|Posted on September 30, 2017 at 11:15 AM|
Well, it happened again this week--TWICE! I had two hopeful families call me asking about my estate sale services and they had many questions. But I always begin the phone call interview with a few questions of my own such as where is the estate?, have the heirs taken what they want?, and finally have you done any cleaning up before you called me? On both calls we exchanged information but when we got to the last question about clean up on both calls there was a LONG LONG pause.
The voice on the other end of the line answered, "Well, I did give all of the WW II memorabilia to my gardener's son who said he was a collector. AND I gave momma's costume jewelry to my 8 year old neighbor because she might like to play dress up, AND I took all of daddy's tools and gave them to the nice neighbor who dropped over and said he could sure use them."
I continue to question --Do you have any scrap books, old toys, vintage cookware or barware or linens or handbags or local early advertising? And the dreaded words come--"Oh, that old stuff?--I threw it away, but I have a lovely Maple Ethan Allen 30 year old dining room set and a really beautiful King sized bedroom set, but it does have a stain, and two 1980's TV sets that work just great!"
What these two families have in common is that they ruined their family's estate sale prospects. If you are ever in charge of an estate---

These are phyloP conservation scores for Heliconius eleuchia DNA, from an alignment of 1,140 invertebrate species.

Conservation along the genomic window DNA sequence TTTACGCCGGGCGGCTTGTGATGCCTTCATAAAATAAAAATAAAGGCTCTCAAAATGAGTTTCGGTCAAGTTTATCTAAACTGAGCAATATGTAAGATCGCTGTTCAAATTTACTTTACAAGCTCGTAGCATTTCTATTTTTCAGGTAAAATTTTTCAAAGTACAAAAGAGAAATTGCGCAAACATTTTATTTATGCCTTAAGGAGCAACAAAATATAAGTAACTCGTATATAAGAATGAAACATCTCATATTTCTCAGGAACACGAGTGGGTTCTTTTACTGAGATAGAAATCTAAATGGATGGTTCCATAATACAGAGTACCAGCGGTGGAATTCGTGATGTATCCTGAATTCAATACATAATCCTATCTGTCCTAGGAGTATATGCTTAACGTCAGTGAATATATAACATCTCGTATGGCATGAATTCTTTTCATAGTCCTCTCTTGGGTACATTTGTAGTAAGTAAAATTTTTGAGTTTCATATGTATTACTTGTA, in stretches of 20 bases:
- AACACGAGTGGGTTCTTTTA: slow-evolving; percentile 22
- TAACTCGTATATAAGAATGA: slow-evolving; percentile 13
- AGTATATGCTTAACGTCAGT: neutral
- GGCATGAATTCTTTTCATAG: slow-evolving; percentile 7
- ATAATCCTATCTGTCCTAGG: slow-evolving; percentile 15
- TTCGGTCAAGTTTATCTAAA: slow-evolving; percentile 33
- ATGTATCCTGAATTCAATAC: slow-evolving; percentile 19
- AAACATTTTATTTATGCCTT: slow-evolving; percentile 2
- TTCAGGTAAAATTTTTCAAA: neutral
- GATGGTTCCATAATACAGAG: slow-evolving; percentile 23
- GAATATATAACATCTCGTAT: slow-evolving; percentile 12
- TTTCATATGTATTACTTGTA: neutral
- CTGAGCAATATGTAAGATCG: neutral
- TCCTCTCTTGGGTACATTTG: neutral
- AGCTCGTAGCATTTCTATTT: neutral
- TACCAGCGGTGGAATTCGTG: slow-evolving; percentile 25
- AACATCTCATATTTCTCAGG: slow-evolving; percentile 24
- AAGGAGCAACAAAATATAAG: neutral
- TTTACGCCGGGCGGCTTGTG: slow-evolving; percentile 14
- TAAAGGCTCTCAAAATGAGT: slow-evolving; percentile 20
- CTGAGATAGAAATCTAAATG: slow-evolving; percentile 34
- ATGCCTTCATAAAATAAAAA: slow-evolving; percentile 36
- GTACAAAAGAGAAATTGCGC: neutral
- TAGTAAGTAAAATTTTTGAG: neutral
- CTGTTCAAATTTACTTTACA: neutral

1. DO NOT begin to indiscriminately give things away. Of course, you want your heirs to pick out what they want, but again don't be hauling things to a local charity or rounding up the neighbors to take the things from the estate AND then plan to have an estate sale.
2. Don't have a garage sale or sell on sites such as "Craig's List" and then call a professional estate sale conductor to finish the job. Once the word is out that you have been selling ahead of time, it is very hard to get a professional Estate Conductor to
come and finish the job.
3. Most importantly, DO NOT throw anything away before you call a professional estate sale conductor to hold a sale for you. Of course, remove the medications, the personal papers, the photographs, and opened food, but DON"T REMOVE anything else. That scrapbook might contain old football ticket stubs, etc. (I sold two 1970 Super Bowl Ticket stubs this summer for 750 dollars and yes they were just stubs!)
All professional estate sale coordinators make a "no obligation" visit to your family's estate. Call someone in to advise you because you only have one chance to get it right for your parents' estate.
I hope you have a Merry Christmas and think of me if you are ever in charge of an estate.